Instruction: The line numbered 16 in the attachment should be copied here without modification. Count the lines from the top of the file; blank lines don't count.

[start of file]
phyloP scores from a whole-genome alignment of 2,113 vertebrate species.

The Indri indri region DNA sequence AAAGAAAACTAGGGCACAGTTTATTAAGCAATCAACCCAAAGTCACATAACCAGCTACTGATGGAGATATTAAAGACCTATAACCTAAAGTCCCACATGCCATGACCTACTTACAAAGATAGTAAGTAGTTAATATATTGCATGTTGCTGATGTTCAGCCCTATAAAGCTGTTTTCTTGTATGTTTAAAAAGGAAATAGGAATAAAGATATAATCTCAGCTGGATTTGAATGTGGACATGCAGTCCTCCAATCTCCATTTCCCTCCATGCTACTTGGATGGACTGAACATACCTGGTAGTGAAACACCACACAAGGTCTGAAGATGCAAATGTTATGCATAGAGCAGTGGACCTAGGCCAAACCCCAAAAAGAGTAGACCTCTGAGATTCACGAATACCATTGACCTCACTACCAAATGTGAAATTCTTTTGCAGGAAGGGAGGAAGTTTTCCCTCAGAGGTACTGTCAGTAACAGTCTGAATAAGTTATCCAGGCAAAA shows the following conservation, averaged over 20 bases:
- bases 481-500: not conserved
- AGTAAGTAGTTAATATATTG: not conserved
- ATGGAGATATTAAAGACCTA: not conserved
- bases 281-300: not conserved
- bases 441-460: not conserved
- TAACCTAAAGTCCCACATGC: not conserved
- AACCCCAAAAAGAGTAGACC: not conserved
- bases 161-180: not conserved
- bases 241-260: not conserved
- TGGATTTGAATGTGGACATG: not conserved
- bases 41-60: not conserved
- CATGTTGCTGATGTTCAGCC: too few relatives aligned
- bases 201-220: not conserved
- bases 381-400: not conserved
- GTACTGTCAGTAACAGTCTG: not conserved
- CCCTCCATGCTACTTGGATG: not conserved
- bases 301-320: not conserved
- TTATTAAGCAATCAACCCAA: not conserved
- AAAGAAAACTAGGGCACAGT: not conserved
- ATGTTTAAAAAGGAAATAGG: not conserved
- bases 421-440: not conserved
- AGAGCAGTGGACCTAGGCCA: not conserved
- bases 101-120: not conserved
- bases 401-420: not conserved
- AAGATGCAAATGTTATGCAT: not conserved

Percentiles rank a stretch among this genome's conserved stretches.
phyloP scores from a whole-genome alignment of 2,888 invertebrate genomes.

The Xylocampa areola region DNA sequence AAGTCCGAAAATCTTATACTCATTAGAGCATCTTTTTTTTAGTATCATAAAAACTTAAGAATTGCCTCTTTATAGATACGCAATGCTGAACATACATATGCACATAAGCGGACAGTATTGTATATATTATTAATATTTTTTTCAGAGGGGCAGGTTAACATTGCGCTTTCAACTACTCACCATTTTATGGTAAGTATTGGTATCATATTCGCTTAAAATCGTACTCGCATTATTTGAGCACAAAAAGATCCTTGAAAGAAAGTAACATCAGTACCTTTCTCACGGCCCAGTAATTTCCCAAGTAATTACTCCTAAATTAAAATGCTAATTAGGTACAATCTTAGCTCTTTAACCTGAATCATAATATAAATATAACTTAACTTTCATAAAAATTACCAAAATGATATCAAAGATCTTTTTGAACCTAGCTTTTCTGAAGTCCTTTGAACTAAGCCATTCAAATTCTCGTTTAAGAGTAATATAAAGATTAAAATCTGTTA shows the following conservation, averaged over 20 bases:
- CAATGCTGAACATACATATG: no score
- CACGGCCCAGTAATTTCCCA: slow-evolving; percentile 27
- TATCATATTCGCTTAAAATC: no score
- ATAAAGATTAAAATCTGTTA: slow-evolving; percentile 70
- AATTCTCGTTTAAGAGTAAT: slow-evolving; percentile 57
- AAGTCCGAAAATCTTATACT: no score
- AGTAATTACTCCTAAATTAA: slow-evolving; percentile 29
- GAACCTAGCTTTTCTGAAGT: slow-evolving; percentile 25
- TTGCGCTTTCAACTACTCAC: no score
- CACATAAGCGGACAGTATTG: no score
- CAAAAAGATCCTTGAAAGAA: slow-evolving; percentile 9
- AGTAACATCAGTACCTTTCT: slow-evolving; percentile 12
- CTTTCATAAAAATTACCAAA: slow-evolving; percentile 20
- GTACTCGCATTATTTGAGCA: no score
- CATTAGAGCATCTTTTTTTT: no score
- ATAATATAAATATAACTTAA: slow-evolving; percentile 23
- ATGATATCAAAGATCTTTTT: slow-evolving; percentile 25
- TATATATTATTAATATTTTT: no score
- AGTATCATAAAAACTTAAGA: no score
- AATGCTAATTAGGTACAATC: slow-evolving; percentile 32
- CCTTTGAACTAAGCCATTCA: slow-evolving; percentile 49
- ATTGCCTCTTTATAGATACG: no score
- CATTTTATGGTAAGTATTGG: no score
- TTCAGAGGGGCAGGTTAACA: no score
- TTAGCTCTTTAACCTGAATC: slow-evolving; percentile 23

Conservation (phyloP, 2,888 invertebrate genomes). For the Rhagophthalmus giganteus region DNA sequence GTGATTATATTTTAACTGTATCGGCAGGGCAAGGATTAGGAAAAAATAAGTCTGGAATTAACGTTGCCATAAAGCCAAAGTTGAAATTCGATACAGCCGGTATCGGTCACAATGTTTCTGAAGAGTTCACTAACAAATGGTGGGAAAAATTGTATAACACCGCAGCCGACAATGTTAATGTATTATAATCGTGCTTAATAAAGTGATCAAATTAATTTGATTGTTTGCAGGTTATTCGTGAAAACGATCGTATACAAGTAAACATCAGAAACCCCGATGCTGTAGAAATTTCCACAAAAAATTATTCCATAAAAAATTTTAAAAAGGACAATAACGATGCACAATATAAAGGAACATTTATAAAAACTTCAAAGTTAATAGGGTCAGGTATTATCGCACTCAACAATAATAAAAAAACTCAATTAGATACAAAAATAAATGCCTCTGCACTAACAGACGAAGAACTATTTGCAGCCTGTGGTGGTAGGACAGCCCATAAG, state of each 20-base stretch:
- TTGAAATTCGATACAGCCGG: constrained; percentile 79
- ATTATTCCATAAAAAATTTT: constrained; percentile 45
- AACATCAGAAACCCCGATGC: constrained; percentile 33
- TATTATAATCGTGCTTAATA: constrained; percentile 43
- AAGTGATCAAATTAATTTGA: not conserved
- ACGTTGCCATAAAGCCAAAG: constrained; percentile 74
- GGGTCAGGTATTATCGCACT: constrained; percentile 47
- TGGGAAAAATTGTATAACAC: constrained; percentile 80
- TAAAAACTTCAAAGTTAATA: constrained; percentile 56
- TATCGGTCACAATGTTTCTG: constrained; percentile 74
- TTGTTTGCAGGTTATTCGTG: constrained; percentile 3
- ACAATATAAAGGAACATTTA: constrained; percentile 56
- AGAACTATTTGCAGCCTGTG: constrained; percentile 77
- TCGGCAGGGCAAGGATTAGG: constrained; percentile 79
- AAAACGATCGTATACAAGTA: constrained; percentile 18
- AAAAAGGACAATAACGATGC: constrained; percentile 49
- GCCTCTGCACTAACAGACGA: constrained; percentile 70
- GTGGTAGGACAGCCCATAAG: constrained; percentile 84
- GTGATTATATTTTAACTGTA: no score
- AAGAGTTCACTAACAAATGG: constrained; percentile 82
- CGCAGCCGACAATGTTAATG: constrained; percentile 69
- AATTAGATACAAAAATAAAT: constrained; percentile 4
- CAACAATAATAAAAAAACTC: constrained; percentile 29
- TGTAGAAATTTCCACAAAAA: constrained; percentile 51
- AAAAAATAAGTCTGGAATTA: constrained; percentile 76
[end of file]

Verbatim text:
- bases 381-400: not conserved